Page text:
I think your comment also smacks of arrogance.

Like it or not they represent 15% of the population and that 15% of the population does deserve to be heard.

Whether the claim that these 15% would prefer a Liberal Govt over an ALP Govt is accurate though…very subjective.

#12
harvyk12:41 pm, 24 Oct 08

jakez said :

I think your comment also smacks of arrogance.

Like it or not they represent 15% of the population and that 15% of the population does deserve to be heard.

Whether the claim that these 15% would prefer a Liberal Govt over an ALP Govt is accurate though…very subjective.

I’m going to say likewise. A democracy love it or hate it basically says “Majority Rules”. This 15% where heard, on the 18th. Given that they where told by the people “No, we don’t want you.” says something as far as I’m concerned. Them making comments about “what Canberra wants” seems a little academic. They haven’t finished counting so no one can yet truely say “what Canberra wants”.

#13
Jim Jones2:52 pm, 24 Oct 08

“Like it or not they represent 15% of the population and that 15% of the population does deserve to be heard.”

Do you really mean to say that, because 15% of people voted for a wide range of independents and minor parties (from the nutsack Australian Motorists Party to the ‘these flaming mongrels have stuffed it up’ Community Alliance), that they have been entirely disenfranchised by the political system and that this should have the effect of overruling the actual election results?

#14
Kitchen Man3:27 pm, 24 Oct 08

No Jim, I think they were just respectfully asking the Greens to consider the size of that vote and to consider that more than half of the electorate seemingly went to the ballot box seeking a change of government, but that they may still get Jon as Chief Minister with Hargraves, Barr, Gallagher and Corbell on the front bench. That if the Greens were considering the voting intentions of Canberrans when deciding who to form an alliance with, that the 15% who voted for minor parties and independents should not be completely ignored.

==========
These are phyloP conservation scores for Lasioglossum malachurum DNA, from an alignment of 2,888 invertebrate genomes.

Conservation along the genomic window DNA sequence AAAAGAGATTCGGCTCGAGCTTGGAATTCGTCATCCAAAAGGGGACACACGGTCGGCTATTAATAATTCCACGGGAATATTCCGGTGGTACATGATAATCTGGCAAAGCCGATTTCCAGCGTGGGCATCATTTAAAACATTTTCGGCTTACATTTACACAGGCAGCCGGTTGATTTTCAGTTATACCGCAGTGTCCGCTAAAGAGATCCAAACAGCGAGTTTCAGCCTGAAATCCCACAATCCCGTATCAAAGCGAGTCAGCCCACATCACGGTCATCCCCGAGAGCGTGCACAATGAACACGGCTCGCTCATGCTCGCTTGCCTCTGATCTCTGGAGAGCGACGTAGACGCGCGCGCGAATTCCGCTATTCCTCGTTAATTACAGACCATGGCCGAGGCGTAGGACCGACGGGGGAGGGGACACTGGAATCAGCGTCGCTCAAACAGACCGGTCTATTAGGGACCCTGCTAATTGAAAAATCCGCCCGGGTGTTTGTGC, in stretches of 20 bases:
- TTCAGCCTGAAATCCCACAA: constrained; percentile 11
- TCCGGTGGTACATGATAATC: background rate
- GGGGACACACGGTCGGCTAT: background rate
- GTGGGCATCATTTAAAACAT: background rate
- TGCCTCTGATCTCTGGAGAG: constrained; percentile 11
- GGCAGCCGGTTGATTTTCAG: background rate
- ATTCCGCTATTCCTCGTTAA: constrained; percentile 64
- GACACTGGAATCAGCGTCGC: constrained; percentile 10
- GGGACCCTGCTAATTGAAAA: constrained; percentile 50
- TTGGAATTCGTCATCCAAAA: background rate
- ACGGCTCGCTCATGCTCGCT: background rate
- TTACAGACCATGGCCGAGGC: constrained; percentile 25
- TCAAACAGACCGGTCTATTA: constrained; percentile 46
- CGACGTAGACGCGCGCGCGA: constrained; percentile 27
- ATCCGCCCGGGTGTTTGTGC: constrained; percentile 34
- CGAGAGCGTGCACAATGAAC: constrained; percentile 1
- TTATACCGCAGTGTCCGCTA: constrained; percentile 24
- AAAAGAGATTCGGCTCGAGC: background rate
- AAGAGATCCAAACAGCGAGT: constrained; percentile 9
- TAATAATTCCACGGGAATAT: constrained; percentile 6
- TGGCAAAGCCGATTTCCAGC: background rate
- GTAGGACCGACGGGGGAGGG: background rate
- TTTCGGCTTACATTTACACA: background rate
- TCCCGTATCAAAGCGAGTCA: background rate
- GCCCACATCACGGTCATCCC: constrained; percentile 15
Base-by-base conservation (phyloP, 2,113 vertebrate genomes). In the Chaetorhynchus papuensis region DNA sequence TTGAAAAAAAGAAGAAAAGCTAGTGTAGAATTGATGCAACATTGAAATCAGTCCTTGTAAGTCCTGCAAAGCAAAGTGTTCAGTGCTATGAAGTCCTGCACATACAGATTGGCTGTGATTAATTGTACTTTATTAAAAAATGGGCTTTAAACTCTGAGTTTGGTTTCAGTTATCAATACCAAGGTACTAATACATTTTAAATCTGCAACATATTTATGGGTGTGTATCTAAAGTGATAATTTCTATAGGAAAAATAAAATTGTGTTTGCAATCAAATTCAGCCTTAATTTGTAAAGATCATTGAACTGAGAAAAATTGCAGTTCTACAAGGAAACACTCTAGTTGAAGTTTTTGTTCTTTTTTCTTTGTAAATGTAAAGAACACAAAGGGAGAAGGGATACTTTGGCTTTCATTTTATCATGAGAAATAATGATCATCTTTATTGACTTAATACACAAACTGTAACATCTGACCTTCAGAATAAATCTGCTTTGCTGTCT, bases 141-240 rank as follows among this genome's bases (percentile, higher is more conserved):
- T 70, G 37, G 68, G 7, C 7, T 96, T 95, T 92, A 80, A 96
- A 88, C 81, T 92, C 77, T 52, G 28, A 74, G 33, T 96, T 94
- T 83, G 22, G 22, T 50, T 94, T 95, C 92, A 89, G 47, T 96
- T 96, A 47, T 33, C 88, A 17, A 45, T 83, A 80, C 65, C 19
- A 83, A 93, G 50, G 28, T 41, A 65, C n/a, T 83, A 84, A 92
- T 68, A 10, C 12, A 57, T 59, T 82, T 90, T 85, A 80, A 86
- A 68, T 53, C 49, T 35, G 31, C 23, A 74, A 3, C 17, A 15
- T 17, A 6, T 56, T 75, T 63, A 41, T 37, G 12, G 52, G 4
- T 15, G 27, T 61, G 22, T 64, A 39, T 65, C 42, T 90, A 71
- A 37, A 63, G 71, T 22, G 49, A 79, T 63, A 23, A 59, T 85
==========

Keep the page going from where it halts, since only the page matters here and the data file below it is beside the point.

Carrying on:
#15
caf3:55 pm, 24 Oct 08

The Greens should consider the voting intentions of those that voted for them. Those who voted for Parton, AMP or CAP had the opportunity to have their votes preference the Liberals ahead of Labor, if that’s what they wanted to do. Presumably many did – so they’ve already helped elect Liberal candidates, there’s no reason why their vote should count twice.

#16
johnboy3:59 pm, 24 Oct 08

Well, there was the Liberal campaign which failed to sell its new faces.

But I agree, the failure to preference other non-labor parties speaks against that 15% voting for change.

#17
PM4:08 pm, 24 Oct 08

johnboy said :

Well, there was the Liberal campaign which failed to sell its new faces.

Yet a few of the new faces got up – I reckon that shows they ran good individual campaigns.

#18
Kitchen Man4:09 pm, 24 Oct 08

If the Motorists Party had not run the full ticket of candidates in Brindabella or Monlonglo the results would most likely have been different. Those who passionately voted just within the ticket for the motorists party, who you would expect to be right leaning, effectively delivered a Green member to Brindabella. If they had just run two candidates their preferences would have flowed back to candidates like Val Jeffrey.

#19
Jim Jones4:16 pm, 24 Oct 08

Now who would have thought that the Motorists Party wouldn’t be very bright?

#20
Jim Jones4:19 pm, 24 Oct 08

“more than half of the electorate seemingly went to the ballot box seeking a change of government”

With respect, that’s a bit of a stretch. Just because someone didn’t vote for the Labor Party doesn’t necessarily mean that they went seeking a change of government. If someone really wanted a change of government above all else, they would have voted Liberal in the first place.

#21
Kitchen Man4:25 pm, 24 Oct 08